Turnbull takes record delegation to China

Malcolm Turnbull will lead Australia’s biggest-ever trade and business delegation to China next week.


About 1000 business leaders will join the prime minister, three ministers and two state premiers on the two-day visit, which will include talks and banquets with President Xi Jinping and Premier Li Keqiang.

The visit comes amid a slowing of the Chinese economy, which is crucial for Australian jobs and growth, and concerns continuing about China’s militarisation of islands in the South China Sea.

Business chiefs will be seeking to build on the China-Australia free trade agreement which came into effect in December, cutting tariffs across many economic sectors.

The Chinese economy is changing from one based on growth in exports to a greater consumer focus.

Australia is seeking to open more doors to trade in food and agriculture, financial services, aged care, education and urban services.

As Chinese visitors to Australia top the one million mark, the prime minister will launch a new Tourism Australia promotion in Shanghai.

He’ll also launch an innovation “landing pad” for start-ups.

Over two days he is expected to have about four hours of talks with the two Chinese leaders.

In global security talks, Mr Turnbull is expected to underline Australia’s position that China’s actions in the South China Sea are raising anxieties and tensions among its neighbours.

Australia believes disputes of the ownership of the various reefs should be settled by international law and the economic growth of the region depends on peace and stability.

Fifteen Australian chief executives will sit down with their Chinese counterparts for a business roundtable, which will report to the prime minister.

Queensland premier Annastacia Palaszczuk and Tasmanian leader Will Hodgman will also be involved in trade and investment talks.

Giants vow to go after Swans in AFL

GWS look up to their cross town AFL rivals, but have vowed to go after the Swans in Saturday’s Sydney derby.


The Giants (1-1) have lost seven of the eight previous derbies to Sydney (2-0) and all three SCG encounters between the two sides, but are full of confidence after an upset win over Geelong.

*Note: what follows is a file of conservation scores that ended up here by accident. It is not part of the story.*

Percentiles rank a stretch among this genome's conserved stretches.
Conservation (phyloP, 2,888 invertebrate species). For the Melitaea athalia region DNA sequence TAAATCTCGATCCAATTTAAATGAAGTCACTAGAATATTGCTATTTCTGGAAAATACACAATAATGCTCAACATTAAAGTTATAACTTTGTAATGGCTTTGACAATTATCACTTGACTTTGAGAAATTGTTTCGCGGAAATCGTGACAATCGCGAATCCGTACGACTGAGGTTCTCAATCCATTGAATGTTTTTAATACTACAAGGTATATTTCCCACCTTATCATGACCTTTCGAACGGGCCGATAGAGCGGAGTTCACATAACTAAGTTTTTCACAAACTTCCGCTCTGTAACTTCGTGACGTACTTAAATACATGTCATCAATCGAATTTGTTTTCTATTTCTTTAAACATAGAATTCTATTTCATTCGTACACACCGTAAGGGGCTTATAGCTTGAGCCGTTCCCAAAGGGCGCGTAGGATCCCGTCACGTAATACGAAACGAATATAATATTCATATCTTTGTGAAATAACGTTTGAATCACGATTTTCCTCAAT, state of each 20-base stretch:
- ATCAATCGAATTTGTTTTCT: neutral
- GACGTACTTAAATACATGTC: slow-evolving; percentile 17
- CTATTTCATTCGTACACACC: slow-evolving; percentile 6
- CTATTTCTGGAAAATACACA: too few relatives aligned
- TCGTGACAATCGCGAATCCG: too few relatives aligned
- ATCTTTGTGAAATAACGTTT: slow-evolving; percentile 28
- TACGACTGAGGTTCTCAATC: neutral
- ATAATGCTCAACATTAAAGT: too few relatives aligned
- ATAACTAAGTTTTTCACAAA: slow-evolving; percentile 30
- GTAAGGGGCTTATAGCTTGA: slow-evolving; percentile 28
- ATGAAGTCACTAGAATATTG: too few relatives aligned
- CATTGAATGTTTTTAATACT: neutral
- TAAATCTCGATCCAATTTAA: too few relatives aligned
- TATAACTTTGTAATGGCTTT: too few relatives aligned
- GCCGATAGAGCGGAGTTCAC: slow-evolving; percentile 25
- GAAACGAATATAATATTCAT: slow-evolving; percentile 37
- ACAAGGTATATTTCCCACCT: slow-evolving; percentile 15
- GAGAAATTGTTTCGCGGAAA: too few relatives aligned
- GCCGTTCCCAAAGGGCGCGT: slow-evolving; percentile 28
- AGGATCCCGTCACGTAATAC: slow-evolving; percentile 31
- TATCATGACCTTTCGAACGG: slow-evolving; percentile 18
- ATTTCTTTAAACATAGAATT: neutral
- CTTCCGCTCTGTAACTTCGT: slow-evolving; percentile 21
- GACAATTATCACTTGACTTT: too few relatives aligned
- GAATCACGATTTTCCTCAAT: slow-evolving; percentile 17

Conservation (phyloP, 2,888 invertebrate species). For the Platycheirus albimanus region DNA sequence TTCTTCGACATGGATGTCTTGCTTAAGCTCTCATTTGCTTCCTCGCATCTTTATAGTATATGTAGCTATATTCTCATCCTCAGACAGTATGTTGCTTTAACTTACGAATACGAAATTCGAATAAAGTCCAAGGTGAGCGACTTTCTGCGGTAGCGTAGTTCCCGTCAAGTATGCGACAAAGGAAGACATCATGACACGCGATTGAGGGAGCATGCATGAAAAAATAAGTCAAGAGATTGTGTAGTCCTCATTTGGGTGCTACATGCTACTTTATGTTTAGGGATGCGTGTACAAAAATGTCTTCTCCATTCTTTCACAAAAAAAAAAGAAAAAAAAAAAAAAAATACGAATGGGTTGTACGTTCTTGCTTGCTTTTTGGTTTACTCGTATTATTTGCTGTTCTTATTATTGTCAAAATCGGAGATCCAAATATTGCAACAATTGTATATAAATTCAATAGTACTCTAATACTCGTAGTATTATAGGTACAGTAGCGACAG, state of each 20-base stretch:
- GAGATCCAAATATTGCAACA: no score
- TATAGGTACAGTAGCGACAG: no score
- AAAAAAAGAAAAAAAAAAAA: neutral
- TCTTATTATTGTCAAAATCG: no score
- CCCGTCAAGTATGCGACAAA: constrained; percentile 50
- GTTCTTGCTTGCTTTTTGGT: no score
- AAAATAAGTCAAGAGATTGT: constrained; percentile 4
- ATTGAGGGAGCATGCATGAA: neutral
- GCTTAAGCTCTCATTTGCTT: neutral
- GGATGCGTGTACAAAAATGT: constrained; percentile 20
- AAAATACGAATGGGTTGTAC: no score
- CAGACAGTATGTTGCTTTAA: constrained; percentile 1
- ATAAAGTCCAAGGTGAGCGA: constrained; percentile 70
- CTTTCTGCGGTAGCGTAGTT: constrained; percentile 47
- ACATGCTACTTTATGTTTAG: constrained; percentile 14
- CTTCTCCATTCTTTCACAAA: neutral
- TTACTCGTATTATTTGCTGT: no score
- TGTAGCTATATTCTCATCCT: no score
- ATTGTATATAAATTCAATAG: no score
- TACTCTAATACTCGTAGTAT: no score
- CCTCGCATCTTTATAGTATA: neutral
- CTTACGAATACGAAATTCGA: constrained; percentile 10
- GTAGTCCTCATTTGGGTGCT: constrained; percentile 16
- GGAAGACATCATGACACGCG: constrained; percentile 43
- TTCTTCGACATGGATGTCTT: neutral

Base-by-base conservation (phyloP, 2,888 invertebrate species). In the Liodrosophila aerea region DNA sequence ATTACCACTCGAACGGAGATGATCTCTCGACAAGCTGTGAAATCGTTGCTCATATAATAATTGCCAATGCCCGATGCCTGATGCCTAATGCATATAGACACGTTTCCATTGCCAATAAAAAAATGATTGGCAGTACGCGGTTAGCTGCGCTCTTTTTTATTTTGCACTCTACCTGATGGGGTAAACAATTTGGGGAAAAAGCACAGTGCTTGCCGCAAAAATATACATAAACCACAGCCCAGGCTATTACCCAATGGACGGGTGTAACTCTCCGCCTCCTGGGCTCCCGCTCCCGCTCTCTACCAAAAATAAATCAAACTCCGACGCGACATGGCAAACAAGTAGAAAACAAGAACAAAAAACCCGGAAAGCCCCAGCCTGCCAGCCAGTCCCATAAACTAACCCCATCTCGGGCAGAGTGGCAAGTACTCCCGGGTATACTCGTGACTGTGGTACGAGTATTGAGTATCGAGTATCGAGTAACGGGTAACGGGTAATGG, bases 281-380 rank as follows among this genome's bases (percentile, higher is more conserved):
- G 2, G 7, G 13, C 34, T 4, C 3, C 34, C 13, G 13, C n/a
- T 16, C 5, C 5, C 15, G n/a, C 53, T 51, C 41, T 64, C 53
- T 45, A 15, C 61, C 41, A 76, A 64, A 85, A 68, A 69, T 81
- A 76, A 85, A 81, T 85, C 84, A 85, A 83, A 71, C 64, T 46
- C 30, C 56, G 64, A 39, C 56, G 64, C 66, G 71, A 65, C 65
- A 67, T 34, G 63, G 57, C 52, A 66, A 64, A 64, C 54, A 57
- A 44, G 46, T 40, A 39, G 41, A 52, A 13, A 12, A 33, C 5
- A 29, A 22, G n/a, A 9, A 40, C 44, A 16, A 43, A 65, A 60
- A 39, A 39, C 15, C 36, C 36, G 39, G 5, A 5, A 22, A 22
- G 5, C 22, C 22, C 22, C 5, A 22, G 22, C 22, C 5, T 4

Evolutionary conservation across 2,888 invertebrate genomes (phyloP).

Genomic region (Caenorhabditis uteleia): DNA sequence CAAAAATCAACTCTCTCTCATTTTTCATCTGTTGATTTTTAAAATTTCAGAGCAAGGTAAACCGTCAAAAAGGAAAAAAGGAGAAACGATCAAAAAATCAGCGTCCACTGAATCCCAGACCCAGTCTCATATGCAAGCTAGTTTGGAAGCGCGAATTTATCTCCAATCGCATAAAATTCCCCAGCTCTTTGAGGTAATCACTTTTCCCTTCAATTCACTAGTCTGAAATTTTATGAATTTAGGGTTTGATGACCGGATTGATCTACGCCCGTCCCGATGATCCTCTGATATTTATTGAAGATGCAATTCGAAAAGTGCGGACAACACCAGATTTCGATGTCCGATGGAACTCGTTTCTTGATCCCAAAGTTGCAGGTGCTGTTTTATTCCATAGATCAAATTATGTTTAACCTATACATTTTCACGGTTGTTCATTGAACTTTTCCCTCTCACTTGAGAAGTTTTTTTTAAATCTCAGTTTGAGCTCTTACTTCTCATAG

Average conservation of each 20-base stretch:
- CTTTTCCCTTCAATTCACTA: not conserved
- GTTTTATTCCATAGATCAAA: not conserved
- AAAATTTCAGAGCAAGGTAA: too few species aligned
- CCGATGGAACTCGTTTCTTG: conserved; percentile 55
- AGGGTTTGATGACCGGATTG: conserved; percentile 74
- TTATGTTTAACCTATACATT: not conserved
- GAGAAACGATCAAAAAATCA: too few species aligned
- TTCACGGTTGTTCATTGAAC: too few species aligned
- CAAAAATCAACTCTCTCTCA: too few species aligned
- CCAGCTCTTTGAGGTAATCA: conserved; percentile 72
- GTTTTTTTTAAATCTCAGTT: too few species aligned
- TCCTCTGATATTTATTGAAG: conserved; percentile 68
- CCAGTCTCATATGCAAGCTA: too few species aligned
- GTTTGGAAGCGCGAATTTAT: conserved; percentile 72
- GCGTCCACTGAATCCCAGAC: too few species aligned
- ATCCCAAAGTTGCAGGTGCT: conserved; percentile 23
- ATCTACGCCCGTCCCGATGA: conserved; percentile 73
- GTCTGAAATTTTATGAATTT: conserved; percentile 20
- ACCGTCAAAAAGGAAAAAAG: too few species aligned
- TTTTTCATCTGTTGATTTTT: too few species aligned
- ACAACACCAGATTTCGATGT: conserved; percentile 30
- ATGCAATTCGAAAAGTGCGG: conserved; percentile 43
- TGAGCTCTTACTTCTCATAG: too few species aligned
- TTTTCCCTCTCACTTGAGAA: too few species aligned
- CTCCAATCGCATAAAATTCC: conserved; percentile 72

The vast experience gap between the clubs has closed considerably this season, with Sydney bringing in several youngsters to replace five departed veterans and GWS acquiring crafty forward Steve Johnson.

Sydney have, however, kicked 38 goals to 17 in their first two games.

“They are a very impressive outfit as a team and as a club,” Giants’ forward Rhys Palmer said on Friday at the SCG.

“We sort of look up to them and the way they go about it.

“We do respect them quite a lot, but we know we have some really good players and we’ve got to stick to our strengths.

“We want to go after them and we’ll always respect opposition, but we know what we want to do and we’ll definitely take it up to them tomorrow night.”

Palmer is one of just four Giants outside former Swan Shane Mumford to have won at the SCG, doing so twice during his Fremantle days.

He said the key to doing well at the SCG started in the midfield.

“They (Sydney) have got a great midfield, (Dan) Hannebery, (Kieren) Jack, (Josh) Kennedy, so we’ve got to beat them and nullify their influence on the game,” Palmer said.

The red-hot Swans have a good idea of what to expect from GWS.

“Looking at the game last week against Geelong, they were very strong inside – they won the contested ball considerably,” Swans’ forwards coach Brett Kirk told AAP.

“They showed some speed and Tom Scully is having a really good start to the season.”

Palmer said Mumford hadn’t talked up playing against his old club.

“He’s been talking to (Giants general manager football operations) Wayne Campbell about a new contract for a couple of weeks now, so he’ll be looking to continue his great form,” Palmer said.

“Playing against your old side, you like to do your best and prove them wrong.

“We saw Stevie J doing it last week and I’m sure ‘Mummy’ will be doing it tomorrow night.”

Both teams have brought back a veteran.

Forward-midfielder Ben McGlynn replaces Dean Towers in the Swans’ line-up and Giants key defender Joel Patfull comes in for the injured Caleb Marchbank.

Sydney legend Adam Goodes and former Swans’ ruckman Mike Pyke will do a halftime lap of honour.

Shark scares surfers at Margaret River

A great white shark has given a group of top surfers an almighty scare, less than a year after Mick Fanning’s much-publicised drama.


The shark, estimated to be 4.5m in length, paid the surfers an unwelcome visit on the eve of competition starting at the Margaret River Pro in WA.

The incident prompted World Surf League organisers to again outline the safety measures that were upgraded in the wake of Fanning’s close encounter last July at the J-Bay Open in South Africa.

His final was called off after Fanning had to fight off a shark and fellow Australian Julian Wilson paddled over to offer help.

Friday’s first round of competition in the men’s and women’s events went ahead without incident.

But American Kanoa Igarashi has described the frightening encounter late on Thursday, when he and a handful of other professionals were surfing Margaret River’s famed Mainbreak.

“We were in the water about 10 minutes before dark, which was a really bad idea,” Igarashi told Stab Magazine.

“We went over a wave and me and Caio (Ibelli) are looking out and see this fin emerging out of the water – it looked like a submarine – it kept growing,” Igarashi told Stab Magazine.

“Then it was flustering and thrashing, making so much water and then it just shot down and I looked over at Caio and he had the most scared face I’ve ever seen. No one said a word.”